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Headlining the news

Fidel Castro returns to Cuban TV (NPR) After so very few public appearances since intestinal surgery in 2006, this was news indeed. Fidel Castro appeared on Mesa Redonda, a prominent talk show on Cuban television, to discuss world events. His comments included an accusation that the United States was the culprit in the sinking of […]

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S21 Documentary, Junta Nukes, and a Rice Shortage?

S21 Documentary, Junta Nukes, and a Rice Shortage?

Cambodia – My colleague, Sean Patrick Murphy, over at FB’s Global Film Review blog, has an interesting post about a new documentary, “S21,  The Khmer Rogue Killing Machine”.  The documentary interviews former Khmer Rogue members who worked at the infamous S21 prison camp, where various crimes against humanity were committed during the reign of Pol […]

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Myanmar and Nuclear Ambition

Myanmar and Nuclear Ambition

This is an update to an earlier blog post concerning the Burmese Junta’s nuclear ambitions and the aid it might be receiving from North Korea.  Last year, the Japan Times ran an article on this topic, now Al-Jazeera has aired an investigative report. In the strategic footsteps of North Korea, Myanmar’s leaders are also building […]

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China's growing role in the Arctic

SIPRI’s report in March 2010 highlighted China’s growing desire to develop its Arctic capabilities. Yet China is also collaborating with other countries to possibly expand its role in the Arctic. Two of those countries are North Korea and Iceland, neither of which have Arctic coastlines, but which are far enough north to give China greater […]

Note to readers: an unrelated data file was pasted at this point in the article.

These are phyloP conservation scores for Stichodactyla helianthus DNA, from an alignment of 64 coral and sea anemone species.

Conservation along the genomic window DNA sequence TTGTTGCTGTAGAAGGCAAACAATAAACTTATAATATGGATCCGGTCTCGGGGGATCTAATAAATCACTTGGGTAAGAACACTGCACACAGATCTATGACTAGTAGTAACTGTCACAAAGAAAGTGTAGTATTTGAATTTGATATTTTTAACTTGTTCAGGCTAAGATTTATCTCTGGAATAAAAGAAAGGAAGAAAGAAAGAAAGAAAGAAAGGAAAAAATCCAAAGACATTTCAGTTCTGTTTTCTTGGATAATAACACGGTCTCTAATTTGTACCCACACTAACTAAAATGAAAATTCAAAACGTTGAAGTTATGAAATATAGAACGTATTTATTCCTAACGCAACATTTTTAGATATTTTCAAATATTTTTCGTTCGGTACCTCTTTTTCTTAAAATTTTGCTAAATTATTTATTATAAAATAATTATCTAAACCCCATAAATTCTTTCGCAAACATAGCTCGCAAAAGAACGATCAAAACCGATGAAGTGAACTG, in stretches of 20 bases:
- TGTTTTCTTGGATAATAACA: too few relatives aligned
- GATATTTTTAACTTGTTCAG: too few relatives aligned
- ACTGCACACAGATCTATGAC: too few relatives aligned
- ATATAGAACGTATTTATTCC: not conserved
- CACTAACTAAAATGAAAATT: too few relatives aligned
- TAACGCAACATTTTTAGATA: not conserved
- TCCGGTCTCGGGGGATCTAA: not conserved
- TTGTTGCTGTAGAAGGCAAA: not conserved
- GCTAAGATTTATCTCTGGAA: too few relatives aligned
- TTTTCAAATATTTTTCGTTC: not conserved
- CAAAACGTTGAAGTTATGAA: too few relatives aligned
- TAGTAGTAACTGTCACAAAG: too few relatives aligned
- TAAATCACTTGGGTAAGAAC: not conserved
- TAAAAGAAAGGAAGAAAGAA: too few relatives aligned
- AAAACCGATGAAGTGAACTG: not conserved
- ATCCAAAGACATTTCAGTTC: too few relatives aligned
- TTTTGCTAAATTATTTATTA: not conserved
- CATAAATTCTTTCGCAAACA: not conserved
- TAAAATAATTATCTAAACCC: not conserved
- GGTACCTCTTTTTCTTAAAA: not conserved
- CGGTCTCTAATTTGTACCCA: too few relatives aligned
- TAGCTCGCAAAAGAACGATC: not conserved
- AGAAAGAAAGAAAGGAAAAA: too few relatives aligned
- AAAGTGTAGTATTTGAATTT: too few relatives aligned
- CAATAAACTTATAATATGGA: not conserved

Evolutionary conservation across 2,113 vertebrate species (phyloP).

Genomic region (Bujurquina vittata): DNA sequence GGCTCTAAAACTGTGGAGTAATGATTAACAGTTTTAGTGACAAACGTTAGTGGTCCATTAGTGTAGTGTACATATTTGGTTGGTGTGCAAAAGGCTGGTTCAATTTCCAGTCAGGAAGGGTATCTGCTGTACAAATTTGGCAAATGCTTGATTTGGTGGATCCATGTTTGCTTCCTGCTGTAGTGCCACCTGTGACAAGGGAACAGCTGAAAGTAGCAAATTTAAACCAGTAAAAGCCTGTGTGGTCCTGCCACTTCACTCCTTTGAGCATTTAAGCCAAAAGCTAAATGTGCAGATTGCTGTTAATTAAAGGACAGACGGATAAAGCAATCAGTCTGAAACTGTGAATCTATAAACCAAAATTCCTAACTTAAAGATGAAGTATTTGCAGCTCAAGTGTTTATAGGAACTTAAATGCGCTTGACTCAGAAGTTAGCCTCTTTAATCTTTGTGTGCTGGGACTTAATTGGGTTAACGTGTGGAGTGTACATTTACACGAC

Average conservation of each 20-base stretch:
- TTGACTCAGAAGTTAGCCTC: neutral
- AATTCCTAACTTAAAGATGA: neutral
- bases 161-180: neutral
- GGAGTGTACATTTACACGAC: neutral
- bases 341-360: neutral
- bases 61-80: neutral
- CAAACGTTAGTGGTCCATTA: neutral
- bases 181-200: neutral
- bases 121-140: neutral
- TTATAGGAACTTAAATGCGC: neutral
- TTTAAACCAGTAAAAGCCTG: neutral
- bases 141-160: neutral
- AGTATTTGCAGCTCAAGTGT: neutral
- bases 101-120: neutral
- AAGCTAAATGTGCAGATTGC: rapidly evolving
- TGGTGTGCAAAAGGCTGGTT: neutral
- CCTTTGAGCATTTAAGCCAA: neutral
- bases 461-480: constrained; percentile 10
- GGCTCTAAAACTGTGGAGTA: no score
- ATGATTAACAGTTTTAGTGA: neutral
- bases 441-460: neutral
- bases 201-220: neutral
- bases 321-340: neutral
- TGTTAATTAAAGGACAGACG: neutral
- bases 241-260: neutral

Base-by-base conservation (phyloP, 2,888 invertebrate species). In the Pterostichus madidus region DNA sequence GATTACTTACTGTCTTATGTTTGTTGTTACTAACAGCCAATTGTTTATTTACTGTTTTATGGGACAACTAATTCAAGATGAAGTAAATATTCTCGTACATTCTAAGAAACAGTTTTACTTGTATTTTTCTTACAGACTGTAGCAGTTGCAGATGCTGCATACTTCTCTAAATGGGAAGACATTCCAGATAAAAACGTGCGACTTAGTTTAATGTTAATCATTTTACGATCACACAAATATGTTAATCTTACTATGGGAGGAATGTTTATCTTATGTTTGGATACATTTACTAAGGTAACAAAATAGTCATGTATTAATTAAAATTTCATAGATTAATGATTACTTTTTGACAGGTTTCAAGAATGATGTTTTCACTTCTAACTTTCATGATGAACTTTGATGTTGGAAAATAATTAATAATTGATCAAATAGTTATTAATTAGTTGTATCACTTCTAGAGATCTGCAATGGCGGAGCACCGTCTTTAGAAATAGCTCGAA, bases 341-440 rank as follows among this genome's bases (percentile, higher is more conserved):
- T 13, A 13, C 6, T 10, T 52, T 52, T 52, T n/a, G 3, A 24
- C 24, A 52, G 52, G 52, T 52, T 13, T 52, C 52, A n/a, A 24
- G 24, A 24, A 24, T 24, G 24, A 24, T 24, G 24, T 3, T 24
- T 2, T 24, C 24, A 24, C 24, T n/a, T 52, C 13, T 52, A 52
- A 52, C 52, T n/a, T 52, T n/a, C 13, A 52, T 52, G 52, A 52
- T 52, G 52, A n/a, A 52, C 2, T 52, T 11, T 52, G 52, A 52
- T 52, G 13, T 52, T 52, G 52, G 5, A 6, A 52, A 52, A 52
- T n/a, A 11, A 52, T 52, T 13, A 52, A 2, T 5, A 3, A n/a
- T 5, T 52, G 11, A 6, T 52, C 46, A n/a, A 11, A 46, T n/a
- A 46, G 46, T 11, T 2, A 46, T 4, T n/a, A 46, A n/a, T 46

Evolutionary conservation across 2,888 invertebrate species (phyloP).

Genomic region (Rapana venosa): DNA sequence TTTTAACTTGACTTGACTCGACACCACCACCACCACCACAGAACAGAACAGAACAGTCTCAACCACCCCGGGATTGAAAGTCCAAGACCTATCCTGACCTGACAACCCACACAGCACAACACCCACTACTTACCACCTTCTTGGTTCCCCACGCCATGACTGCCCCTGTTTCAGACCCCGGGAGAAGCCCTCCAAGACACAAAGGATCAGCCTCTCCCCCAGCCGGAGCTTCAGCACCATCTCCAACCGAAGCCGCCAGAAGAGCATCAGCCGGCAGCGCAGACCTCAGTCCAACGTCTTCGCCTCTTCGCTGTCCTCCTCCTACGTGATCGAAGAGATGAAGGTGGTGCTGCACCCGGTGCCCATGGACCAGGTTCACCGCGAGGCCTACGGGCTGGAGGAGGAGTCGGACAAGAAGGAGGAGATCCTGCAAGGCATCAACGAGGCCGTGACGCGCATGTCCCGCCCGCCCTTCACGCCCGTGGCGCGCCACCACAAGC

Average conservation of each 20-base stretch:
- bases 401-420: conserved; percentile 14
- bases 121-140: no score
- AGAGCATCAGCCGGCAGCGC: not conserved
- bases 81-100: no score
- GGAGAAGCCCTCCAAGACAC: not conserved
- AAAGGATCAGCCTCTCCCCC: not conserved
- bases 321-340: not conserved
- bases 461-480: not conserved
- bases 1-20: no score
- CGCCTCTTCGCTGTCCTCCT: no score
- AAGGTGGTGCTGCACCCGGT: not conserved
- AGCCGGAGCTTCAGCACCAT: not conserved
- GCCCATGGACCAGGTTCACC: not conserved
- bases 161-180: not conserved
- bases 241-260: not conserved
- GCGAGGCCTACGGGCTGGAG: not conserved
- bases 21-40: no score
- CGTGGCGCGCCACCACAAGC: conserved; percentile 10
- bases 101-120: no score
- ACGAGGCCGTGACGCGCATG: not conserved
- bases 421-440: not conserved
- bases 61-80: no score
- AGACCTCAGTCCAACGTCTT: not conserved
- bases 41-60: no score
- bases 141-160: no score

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On Our Bookshelves: The Cleanest Race: How North Koreans See Themselves and Why it Matters * Juliet, Naked * The Gun Seller * Not Quite What I Was Planning

Jessica D’Itri I am reading The Cleanest Race: How North Koreans See Themselves and Why it Matters by B.R. Myers, an associate professor at Dongseo University in Busan, South Korea. The book purports to explain the national myth that informs the worldviews of North Koreans. The author refutes the standard trope that North Korea is […]

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Radical listening

North Koreans are increasingly defying their government to tap into foreign radio broadcasts, according to Peter Beck of the Wall Street Journal. In his recent article, Beck highlighted the high barriers that North Korean civilians face to receive information from foreign sources.  All radios sold in North Korea have their dials permanently fixed to the […]

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ASEAN and Nukes

ASEAN and Nukes

A lot of international attention has focused on North Korea and Iranian nuclear programs.  However, Mark Fitzpatrick has an interesting article in the Japan Times concerning nuclear proliferation in Southeast Asia, specifically as it applies to rumors surrounding Myanmar’s nuclear ambitions.  This blog has previously discussed Burmese defectors’ claims that the junta was developing nuclear […]

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The Curious Case of the Missing Ship

The Curious Case of the Missing Ship

The Arctic Sea, officially carrying a cargo of timber worth $2m, disappeared en route from Finland to Algeria on July 24.  The vessel vanished into thin air after sailing through the English Channel, a curious case that engaged the attention of Finnish police, Swedish investigators, Interpol, and the Russian Navy.  Before people could really jump […]